Often, politicians win elections, particularly against incumbents, by offering grand things. Ah yes, Ye Olde Campaign Promise. And often, we criticise them for not following through with them. We do this with every member of the political spectrum, often with good reason, from city councilmen to the President, and the higher up you go on this ladder the stronger, harsher, and more often those criticisms are.
We are three months into the Biden presidency, and already we’re hearing claims about Biden not following through on his promises. Many of the things he’s being called out for were promises for the first one hundred days, but were general campaign promises before that.
I:Biden’s Recent “Failure”
The Senate’s failure to include the federal guarantee of a $15 minimum wage hit headlines in recent weeks, and many are attacking President Biden for this "oversight." It was proposed as an amendment to President Biden’s COVID relief package and was shot down 42-58 in the Senate. Regardless of your opinion on the policy, or even the President, this was not Biden’s fault. Yes, he promised it. Yes, he fought for it. And yes, people voted for him believing this would happen. However, if you respect the democratic process that elected Biden and if you respect the President himself as well, then respect him enough to learn that this was not his fault. The President and the Congress are two separate entities. Biden should not have the ability to intervene in Senatorial business.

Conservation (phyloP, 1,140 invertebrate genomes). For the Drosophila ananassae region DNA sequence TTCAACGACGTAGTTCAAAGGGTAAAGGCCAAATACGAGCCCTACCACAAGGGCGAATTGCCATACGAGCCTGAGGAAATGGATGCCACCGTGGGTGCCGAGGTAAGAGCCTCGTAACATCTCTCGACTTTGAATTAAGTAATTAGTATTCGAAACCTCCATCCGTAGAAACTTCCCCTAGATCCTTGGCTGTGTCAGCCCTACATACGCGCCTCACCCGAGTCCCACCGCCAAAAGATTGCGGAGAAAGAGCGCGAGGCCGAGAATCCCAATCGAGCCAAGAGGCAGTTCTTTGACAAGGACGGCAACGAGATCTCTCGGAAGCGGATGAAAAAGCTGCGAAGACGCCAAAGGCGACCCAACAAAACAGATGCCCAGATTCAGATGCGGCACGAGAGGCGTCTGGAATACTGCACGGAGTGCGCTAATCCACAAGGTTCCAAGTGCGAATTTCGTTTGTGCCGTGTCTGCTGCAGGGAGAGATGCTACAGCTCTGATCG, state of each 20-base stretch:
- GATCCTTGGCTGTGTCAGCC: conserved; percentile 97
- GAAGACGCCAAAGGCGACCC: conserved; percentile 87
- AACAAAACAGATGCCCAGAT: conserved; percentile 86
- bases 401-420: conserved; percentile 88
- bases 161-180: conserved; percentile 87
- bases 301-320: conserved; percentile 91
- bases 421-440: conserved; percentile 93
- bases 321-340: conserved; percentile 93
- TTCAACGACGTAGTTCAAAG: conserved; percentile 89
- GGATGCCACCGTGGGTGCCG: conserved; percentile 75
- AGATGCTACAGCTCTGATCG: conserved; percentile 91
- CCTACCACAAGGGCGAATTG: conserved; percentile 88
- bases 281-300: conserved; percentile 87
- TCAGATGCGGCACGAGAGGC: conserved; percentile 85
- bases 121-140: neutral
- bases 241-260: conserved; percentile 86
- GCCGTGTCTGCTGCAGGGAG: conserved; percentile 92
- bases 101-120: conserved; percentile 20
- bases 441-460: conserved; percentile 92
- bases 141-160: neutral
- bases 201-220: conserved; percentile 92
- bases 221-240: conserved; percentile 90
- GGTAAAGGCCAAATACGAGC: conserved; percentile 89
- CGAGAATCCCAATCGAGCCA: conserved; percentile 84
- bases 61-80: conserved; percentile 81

The fact that the Senate is a 50/50 split has been beaten into our heads. Why did it not get a 50/50 split vote, leading to the Vice President’s tie breaking vote? Because of moderates. No matter what, Senator Joe Manchin, a popular - moderate - Democratic Senator from West Virginia (a state in which Trump won 68.8% of the vote) would have never voted for this amendment. Neither would Senator Sinema, of Arizona, or any other Democrat from a state that voted for Trump in 2016 or 2020. Why? Reelection. They were elected as moderates, they vote moderate, and then they win reelection being a moderate.
Those two, Senators Manchin and Sinema, break with the Democratic party more than any other Senator, according to the Arizona Mirror with Sen. Sinema breaking about 30% of the time. Sure, it’s great that they can reach across the aisle, but their failures to represent their party get passed as Biden’s failures. That goes as a simple truth for every president, in all fairness, but to the Democrats this trifecta (Presidency, the House, and Senate) may be temporary. They could lose the House and/or the Senate in 2022, meaning practically any legislation the President needs to get done will be stripped of use or blocked entirely. This is why this is not President Biden’s fault. The seven democrats and the one independent that voted against Senator Sanders’ $15 amendment are the reason this failed. And, even had Biden used his decades-long influence, they still needed 60 to pass this, which would have been impossible.
II: First 50 Days
Associated Press recently released an article going over the status of Biden’s 100 Days promises at the halfway mark. As expected, there are both good and bad things to take note of. Biden passed over a dozen executive orders in January, on Inauguration Day alone actually, and some more in February. These dealt with COVID, the WHO and the Paris Climate Accord, economic policies, the border, and immigration. Despite this, these were not comprehensive laws meant to last us at least 4 years, these were just reversals of Trump-era policies or decisions put in place that Biden promised to remove. These aren’t pieces of legislation, these aren’t plans. They’re emergency orders the president can use, and Biden used them.